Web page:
Victory! Police in Massachusetts must get a warrant to access patient data
Today, Governor Baker signed a sweeping opioid bill, expanding access to the overdose-reversing drug naxolone and to medication assisted treatment for people suffering with opioid-related substance use disorders, including for people locked up in Massachusetts jails and prisons. Importantly, thanks to the lobbying efforts of public health experts and the ACLU, the law does not include authorization the Governor sought for judges to commit people to facilities against their will.
Those provisions of the new law have received loads of media attention. But there’s a hidden gem in the law that you probably haven’t heard about.
In a huge victory for patient privacy, the opioid legislation imposes a warrant requirement for law enforcement access to medical records stored in the state Department of Public Health’s prescription monitoring database. Massachusetts now joins over a dozen other states in requiring that police and prosecutors get warrants before digging around in sensitive patient information.
Before this reform, the law in Massachusetts allowed police and prosecutors to rifle around in patient medical records without any judicial oversight whatsoever. The result? Astonishing numbers of law enforcement searches of patient medical records.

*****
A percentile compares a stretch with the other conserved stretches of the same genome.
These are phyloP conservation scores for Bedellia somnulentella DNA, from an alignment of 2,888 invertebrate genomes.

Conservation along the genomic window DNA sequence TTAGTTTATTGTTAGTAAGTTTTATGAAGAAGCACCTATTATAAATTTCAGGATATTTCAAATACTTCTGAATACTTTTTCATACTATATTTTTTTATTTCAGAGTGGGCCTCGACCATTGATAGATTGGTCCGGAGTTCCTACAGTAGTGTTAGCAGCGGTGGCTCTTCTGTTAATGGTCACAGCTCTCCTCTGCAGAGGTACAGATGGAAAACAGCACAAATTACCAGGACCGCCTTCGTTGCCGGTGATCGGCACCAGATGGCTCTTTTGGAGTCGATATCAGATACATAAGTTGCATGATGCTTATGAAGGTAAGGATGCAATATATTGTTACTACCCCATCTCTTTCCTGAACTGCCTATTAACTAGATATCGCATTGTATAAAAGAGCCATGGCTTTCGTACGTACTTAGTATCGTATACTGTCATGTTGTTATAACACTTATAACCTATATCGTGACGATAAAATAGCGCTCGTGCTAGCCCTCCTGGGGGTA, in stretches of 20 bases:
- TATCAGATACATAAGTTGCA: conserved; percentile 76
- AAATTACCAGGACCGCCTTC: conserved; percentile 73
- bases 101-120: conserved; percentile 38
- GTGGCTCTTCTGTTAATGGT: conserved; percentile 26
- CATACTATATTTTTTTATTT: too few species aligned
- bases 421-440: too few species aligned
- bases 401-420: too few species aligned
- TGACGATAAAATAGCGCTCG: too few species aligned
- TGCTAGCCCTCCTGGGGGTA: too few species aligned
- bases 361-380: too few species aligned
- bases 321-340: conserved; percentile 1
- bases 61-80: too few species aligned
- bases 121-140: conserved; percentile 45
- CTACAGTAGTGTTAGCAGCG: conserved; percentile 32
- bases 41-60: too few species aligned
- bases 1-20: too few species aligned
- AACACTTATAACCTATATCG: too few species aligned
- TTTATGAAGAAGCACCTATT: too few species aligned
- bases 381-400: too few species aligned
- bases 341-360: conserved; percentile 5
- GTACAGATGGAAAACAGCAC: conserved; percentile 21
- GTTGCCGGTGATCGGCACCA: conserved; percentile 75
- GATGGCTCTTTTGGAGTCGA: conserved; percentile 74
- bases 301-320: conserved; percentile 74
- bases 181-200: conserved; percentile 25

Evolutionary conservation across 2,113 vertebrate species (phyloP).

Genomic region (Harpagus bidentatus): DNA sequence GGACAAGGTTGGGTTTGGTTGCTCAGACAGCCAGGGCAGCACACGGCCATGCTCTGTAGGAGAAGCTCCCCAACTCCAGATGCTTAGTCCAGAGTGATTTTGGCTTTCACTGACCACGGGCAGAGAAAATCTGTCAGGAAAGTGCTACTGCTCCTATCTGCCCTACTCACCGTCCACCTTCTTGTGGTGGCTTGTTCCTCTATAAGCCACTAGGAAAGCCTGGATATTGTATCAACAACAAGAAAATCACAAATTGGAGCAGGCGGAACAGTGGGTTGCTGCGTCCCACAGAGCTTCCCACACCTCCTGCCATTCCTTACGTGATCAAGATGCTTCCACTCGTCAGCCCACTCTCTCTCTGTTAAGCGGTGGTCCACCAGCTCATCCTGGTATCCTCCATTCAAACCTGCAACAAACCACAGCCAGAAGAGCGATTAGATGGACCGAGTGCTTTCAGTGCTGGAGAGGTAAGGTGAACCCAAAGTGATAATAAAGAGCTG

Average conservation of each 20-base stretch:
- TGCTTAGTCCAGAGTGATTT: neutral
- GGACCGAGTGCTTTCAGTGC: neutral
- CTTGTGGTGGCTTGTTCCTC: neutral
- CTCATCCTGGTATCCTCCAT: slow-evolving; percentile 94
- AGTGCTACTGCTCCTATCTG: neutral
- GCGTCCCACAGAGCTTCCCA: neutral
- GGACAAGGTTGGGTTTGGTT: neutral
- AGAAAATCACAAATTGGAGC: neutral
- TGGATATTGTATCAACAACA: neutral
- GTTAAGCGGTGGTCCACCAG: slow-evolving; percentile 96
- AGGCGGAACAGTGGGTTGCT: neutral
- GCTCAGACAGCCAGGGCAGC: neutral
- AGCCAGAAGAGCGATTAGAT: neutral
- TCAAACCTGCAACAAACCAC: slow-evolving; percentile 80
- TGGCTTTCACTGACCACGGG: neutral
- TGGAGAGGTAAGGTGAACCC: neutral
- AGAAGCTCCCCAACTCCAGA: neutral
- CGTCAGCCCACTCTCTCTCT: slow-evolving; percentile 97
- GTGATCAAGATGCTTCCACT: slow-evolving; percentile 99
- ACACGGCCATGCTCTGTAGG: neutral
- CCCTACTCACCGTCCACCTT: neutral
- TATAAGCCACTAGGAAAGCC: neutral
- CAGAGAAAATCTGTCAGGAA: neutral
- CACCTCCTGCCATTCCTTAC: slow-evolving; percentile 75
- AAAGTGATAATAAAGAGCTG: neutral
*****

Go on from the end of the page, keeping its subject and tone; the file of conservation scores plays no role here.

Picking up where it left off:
Information obtained by the ACLU through a public records request reveals that over a period of less than two years, between August 2016 and March 2018, enforcement entities accessed patient records without warrants nearly 11,000 times—or about 20 times per day.
Politicians and even law enforcement officials acknowledge that substance use disorders are public health problems that won’t be solved by the criminal legal system. But our policy doesn’t yet reflect that reality. Across Massachusetts, police continue to arrest people for drug possession, and prosecutors continue to send people to jail merely because they are struggling with addiction.
That’s not right. Thankfully, the state legislature has moved us in the right direction by requiring law enforcement get warrants before demanding patient records, bringing us one step closer to removing police, prosecutors, and prisons from our response to substance use issues altogether.
UPDATE, January 2019:
Just weeks after securing this important victory, prosecutors succeeded in overturning it by securing an amendment to the supplemental budget that included a carve-out to the warrant requirement for District Attorneys. Thankfully, Governor Baker rejected that amendment, and the ACLU worked to secure a compromise that is a huge improvement over the previous status-quo, under which police, prosecutors, and federal agents could obtain our prescriber information without any judicial oversight or probable cause. The compromise amendment, which Governor Baker signed into law this week, requires that law enforcement obtain warrants to access records in the prescription drug monitoring database, except in cases where someone has died of an overdose—and in those cases, prosecutors are only allowed warrantless access to the records of the person who died.
Note: Chart does not contain all law enforcement searches during this period. View a larger version of the chart here.